The "Muhammad"/"Mohammed" row

Sir Max Hastings talks a lot of nonsense

I think the Office for National Statistics (ONS) was wrong to exclude "Muhammad" from the list of the most popular boys' names in Britain, simply because of the variations in spelling ("Muhammad", "Mohammed", "Muhammed", "Mohamed", and so on). If you add up all the variants, "Muhammad" enters the list near the top, at either number 2 or number 3.

But why the hysteria? As Rumbold points out, over at Pickled Politics:

This is another example of the non-story, in which something which shouldn't make the news does because Muslims are involved. For those who doubt this, do you think there would be columnists in national newspapers writing about what the failure to amalgamate Ian/Iain in a list represents?

The reason for the fuss is the obsession with Muslim demographics, or what the Israelis (in their context keeping track of their Palestinian population) call the "demographic time bomb". Right-wingers wring their hands at the (ludicrous) prospect of Muslim-majority populations across the once-mighty nations of a once-Christian Europe.

Sir Max Hastings, the former Telegraph editor, indulges this nonsense in a column for (yep, you guessed it!) today's Daily Mail:

The ONS's hit parade of children's names, as released for publication, seemed designed to mask a simple truth which dismays millions of people, and which politicians and bureaucracies go to great lengths to bury: the Muslim population of Britain is growing extraordinarily fast.

In 2007, 28 per cent of children born in England and Wales, rising to 54 per cent in London, had at least one foreign-born parent. In 2008, 14.4 per cent of primary school children claimed some other tongue than English as their first language.

The Muslim population is now close to two million, over 3 per cent, and rising fast because Muslim families have more children than most of the rest of us, many of them named Mohammed or Muhammed.

Muslim population has doubled in 30 years, and will double again on present projections by 2015. By 2060, Britain is expected to be the most populous nation in the EU, with 77 million people -- this, though today Germany's population is 20 million larger than ours.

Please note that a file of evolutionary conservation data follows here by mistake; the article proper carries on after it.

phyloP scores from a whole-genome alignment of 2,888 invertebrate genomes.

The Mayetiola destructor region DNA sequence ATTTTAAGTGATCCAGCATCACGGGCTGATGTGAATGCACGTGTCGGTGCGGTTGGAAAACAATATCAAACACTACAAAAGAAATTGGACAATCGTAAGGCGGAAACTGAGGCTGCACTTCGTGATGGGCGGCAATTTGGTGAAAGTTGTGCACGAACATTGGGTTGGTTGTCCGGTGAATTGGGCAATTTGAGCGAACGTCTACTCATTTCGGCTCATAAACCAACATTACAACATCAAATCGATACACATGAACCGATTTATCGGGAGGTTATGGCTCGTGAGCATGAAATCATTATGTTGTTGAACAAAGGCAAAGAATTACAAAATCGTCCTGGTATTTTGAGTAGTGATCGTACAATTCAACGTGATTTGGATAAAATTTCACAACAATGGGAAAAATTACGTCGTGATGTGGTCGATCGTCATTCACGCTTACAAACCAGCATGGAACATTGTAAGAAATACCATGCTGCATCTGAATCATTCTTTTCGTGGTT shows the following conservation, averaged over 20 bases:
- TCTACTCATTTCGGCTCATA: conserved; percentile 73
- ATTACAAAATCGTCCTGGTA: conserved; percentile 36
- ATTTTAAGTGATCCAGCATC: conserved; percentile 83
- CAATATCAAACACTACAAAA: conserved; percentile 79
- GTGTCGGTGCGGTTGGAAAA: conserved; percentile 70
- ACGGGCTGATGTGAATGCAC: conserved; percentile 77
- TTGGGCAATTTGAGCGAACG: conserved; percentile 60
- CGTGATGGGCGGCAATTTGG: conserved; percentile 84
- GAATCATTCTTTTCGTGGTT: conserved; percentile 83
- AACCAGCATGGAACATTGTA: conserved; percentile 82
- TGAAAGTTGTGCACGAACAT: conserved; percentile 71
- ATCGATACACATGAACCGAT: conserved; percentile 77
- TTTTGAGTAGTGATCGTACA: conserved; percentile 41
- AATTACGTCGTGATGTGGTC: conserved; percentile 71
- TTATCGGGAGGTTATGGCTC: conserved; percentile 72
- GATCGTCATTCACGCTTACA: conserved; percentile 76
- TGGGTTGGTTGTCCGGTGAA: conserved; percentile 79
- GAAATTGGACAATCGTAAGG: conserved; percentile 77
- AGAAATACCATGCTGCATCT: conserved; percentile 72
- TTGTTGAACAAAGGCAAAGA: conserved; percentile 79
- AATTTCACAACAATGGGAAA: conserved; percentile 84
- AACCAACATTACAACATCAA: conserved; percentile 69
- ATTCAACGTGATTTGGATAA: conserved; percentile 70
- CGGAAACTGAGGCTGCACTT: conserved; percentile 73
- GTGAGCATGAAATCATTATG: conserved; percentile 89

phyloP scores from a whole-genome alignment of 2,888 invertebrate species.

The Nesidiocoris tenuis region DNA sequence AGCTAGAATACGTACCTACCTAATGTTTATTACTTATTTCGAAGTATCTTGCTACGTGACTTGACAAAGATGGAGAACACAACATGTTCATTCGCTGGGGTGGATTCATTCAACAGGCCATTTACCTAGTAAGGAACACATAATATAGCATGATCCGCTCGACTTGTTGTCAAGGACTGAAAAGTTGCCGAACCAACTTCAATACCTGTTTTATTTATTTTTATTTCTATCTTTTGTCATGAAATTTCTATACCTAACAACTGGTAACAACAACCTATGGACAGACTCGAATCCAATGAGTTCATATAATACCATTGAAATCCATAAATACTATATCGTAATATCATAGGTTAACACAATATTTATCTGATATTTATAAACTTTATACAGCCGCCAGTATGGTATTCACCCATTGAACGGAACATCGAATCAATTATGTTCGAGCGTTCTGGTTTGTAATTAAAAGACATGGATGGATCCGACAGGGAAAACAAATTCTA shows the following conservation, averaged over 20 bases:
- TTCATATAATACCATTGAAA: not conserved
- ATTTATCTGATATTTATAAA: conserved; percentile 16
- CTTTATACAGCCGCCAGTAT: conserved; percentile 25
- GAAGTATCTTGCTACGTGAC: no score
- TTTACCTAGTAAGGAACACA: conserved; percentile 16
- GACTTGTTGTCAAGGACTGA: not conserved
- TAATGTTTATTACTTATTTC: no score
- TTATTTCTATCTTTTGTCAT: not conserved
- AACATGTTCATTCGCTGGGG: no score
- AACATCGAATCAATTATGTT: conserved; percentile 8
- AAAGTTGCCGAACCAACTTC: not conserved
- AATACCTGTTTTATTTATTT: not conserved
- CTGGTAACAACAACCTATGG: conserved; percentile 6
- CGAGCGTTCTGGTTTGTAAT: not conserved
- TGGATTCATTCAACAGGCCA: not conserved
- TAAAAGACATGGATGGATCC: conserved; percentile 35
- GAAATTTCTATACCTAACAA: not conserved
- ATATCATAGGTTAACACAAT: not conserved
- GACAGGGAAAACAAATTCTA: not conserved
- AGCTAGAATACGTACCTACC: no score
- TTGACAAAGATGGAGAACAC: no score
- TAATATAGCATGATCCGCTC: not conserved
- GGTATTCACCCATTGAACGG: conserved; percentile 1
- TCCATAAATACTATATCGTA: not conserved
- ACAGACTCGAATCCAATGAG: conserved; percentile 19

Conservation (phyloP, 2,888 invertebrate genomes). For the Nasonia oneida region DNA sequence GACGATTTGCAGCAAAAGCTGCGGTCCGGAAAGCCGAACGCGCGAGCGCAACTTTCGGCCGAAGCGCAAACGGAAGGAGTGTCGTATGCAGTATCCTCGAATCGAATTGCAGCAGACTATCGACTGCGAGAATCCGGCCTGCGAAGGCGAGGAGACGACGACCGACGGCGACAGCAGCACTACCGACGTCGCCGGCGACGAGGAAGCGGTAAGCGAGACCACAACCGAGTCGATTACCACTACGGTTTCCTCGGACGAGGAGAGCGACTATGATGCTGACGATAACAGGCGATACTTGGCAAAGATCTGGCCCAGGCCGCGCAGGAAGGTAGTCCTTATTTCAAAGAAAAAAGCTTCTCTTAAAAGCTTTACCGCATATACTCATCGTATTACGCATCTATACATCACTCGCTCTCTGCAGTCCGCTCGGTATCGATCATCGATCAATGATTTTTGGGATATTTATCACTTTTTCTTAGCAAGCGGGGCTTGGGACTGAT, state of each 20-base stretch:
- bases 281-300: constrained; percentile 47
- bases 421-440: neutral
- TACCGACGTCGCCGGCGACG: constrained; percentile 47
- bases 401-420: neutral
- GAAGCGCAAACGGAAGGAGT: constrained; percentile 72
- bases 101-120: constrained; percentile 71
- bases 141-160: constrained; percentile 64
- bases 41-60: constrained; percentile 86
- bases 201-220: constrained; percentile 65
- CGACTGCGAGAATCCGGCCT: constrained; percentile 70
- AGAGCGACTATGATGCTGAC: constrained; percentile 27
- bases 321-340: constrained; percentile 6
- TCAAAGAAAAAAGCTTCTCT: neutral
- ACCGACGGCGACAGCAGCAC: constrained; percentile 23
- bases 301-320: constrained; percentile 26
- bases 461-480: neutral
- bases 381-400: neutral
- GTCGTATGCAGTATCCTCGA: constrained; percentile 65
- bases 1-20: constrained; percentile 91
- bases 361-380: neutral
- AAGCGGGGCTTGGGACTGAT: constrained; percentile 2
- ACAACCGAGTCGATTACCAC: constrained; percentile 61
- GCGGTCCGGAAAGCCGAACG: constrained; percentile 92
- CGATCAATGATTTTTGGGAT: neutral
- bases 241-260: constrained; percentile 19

Only 3 per cent? Shame. You mean we haven't yet converted or killed the other 97 per cent? Damn. May I ask a question here? If you substituted the word "Jewish" for "Muslim" in these rather fevered paragraphs, how do you think it would read? Do you think it might read like the Daily Mail of the 1930s?

Hastings continues:

A bleak body of pundits, many of them American neoconservatives rather than spokesmen of the British National Party, believe that Europe, and Britain in particular, is threatened by a Muslim tide which will not merely transform its traditional culture but, frankly, bury it.

In a series of recent books, they argue that Islam is colonising this continent in a fashion that will render it unrecognisable a generation or two hence.

Even if this is overstated, the statistics paint a grim picture for those of us who do not wish to live in a small island crowded with 77 million people, even if most of the newcomers were white Australian Christians.

First, there is something rather touching, if naive, about Hastings's suggestion, in the wake of the Iraq debacle, that American neoconservatives have any more credibility on Muslim issues than spokesmen of the BNP. Second, the books he refers to do not simply "overstate" the case, but have been thoroughly discredited and dismantled. Third, when did "white Australian Christians" become the ideal "newcomers" to the UK?

The piece continues with Hastings committing one egregious error after another. He confuses people from ethnic minorities who have been born and brought up in Britain with foreign-born migrants to this country. He treats Muslim as a distinct ethnic group, contrasting them with "whites" whom, he tells us, they "are soon expected to outnumber" in Birmingham and Leicester. He claims that young British Muslims "tell pollsters that they feel much less integrated into British society than many of their parents profess", without offering a shred of evidence. In contrast, in a recent Gallup poll I came across, 74 per cent of Muslims in London professed loyalty to Britain, compared with 45 per cent of their non-Muslim counterparts.

Sir Max concludes his ridiculous and ill-informed piece in a particularly outrageous manner:

Unless we can reclaim these huge areas, and their inhabitants, we shall become a divided society, no longer recognisably British, of which a host of young Mohammeds and Muhammeds will be the symbols.

In the week in which the BBC has invited the BNP leader Nick Griffin on to its flagship current-affairs programme, why on earth should men named Muhammed (or even Mohammed) be accused automatically of being the "symbols" of a "divided society"?

 

 

 

 

 

Mehdi Hasan is a contributing writer for the New Statesman and the co-author of Ed: The Milibands and the Making of a Labour Leader. He was the New Statesman's senior editor (politics) from 2009-12.

Ukip's Nigel Farage and Paul Nuttall. Photo: Getty
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Is the general election 2017 the end of Ukip?

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